Web 2.0 improves learning!

The title is a tad sensationalist, but that is Becta's conclusion (via Ewan McIntosh). Becta is a UK government agency spearheading the effective use of technology in education. Their research has shown that among students of secondary school age:

  • Web 2.0 helps to encourage student engagement and increase participation – particularly among quieter pupils, who can use it to work collaboratively online, without the anxiety of having to raise questions in front of peers in class – or by enabling expression through less traditional media such as video.
  • Teachers have reported that the use of social networking technology can encourage online discussion amongst students outside school.
  • Web 2.0 can be available anytime, anywhere, which encourages some individuals to extend their learning through further investigation into topics that interest them.
  • Pupils feel a sense of ownership and engagement when they publish their work online and this can encourage attention to detail and an overall improved quality of work. Some teachers reported using publication of work to encourage peer assessment.

Closer to home, Brad Blackstone has been using blogs in his ES2007S classes. I had the pleasure of meeting him and other educators at the Centre for English Language Communication yesterday. I was at CELC to give a brief overview of blogs and wikis as possibilities for eLearning Week (presentation embedded below).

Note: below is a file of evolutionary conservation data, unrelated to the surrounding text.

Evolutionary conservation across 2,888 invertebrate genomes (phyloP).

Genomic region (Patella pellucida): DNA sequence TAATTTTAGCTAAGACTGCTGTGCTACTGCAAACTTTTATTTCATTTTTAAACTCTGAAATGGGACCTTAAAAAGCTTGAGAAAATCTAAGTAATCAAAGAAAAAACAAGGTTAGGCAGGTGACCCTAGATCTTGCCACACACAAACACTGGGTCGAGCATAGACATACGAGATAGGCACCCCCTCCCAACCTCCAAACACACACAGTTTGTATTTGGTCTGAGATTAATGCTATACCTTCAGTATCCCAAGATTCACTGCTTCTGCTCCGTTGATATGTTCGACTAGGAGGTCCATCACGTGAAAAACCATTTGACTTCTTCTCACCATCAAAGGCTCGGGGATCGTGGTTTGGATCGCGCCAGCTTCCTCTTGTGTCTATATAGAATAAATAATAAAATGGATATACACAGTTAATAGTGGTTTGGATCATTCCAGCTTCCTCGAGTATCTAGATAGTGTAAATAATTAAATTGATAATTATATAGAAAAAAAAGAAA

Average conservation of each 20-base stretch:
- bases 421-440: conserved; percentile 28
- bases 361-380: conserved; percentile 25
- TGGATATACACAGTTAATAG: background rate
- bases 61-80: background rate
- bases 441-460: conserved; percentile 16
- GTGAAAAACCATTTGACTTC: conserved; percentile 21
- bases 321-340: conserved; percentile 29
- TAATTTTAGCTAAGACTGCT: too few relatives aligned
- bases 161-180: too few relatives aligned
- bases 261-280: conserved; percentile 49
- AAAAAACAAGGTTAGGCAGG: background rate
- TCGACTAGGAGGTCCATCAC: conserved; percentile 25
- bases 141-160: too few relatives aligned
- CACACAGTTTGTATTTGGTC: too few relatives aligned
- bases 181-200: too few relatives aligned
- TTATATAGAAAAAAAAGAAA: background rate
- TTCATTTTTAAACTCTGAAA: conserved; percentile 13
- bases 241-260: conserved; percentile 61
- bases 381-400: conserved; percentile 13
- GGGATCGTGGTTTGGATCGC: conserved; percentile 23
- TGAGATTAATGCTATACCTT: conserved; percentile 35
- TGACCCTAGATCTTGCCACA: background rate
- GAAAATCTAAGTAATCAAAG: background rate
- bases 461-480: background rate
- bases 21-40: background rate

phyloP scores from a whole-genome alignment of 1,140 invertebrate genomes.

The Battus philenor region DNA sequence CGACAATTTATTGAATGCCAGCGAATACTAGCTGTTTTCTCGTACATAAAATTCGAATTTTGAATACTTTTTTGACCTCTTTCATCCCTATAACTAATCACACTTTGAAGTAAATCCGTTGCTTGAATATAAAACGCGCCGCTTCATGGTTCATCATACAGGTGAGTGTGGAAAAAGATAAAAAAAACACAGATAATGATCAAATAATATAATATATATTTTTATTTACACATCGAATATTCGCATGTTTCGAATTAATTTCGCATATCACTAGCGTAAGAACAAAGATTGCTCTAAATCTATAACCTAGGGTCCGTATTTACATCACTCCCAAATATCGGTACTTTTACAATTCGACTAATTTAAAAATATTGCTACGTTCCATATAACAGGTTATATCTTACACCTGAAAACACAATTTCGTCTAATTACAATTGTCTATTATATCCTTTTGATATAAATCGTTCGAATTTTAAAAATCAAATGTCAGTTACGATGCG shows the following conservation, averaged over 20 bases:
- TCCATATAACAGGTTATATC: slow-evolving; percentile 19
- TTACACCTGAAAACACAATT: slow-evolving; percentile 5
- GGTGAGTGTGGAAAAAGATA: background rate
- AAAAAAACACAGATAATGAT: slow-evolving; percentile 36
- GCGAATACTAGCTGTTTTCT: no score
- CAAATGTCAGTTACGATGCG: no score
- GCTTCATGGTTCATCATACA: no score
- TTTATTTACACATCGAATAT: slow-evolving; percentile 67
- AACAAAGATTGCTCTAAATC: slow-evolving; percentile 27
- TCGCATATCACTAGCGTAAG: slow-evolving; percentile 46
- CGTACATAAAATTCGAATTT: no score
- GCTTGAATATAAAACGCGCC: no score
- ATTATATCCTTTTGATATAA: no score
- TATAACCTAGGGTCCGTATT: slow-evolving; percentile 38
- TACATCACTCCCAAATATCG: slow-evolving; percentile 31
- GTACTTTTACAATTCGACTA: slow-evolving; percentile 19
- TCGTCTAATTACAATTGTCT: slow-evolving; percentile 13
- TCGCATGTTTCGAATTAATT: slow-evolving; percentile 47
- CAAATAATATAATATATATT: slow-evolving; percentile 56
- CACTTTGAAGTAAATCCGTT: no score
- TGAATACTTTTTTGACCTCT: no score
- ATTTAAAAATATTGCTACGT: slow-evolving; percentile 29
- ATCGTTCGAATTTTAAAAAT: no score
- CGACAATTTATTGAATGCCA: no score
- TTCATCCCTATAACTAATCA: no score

Brad has come to similar conclusions about blogs, which he highlighted in a short paper: Blogs in English language teaching and learning: Pedagogical uses and student responses [pdf].

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3 thoughts on “Web 2.0 improves learning!

  1. zhimin

    When talking about wiki, I am frequently asked “what if two persons edit the same page at the same time?” and “does the wiki keep the history of editing?”

    In your wiki briefing, do you cover these issues? Do you get these questions in the briefing?


  2. Kenneth Pinto (admin)

    Yes, I do get those questions.

    I think the wiki is more suited to asynchronous editing i.e. not everyone is editing at the same time.

    Let’s say two people are editing a page at the same time. Alan saves. Betty continues to work on a version that is already outdated. When Betty tries to save, Betty will be prompted that she is saving over a newer version.

    It’ll be best for Betty to copy her edits, exit the page, then edit the Alan’s newer version.

    I think if you want simultaneous/synchronous editing of documents, something like Google Docs is more suitable. You can see other collaborators text appear while you are in edit mode!

    This weakness is not restricted to Confluence though. Most wikis have issues with users who are editing simultaneously.

  3. zhimin

    I have used Google Docs for a brainstorming session where a few of us needed to jot down the points while we were talking over Skype. I think it is perfect for such use case.

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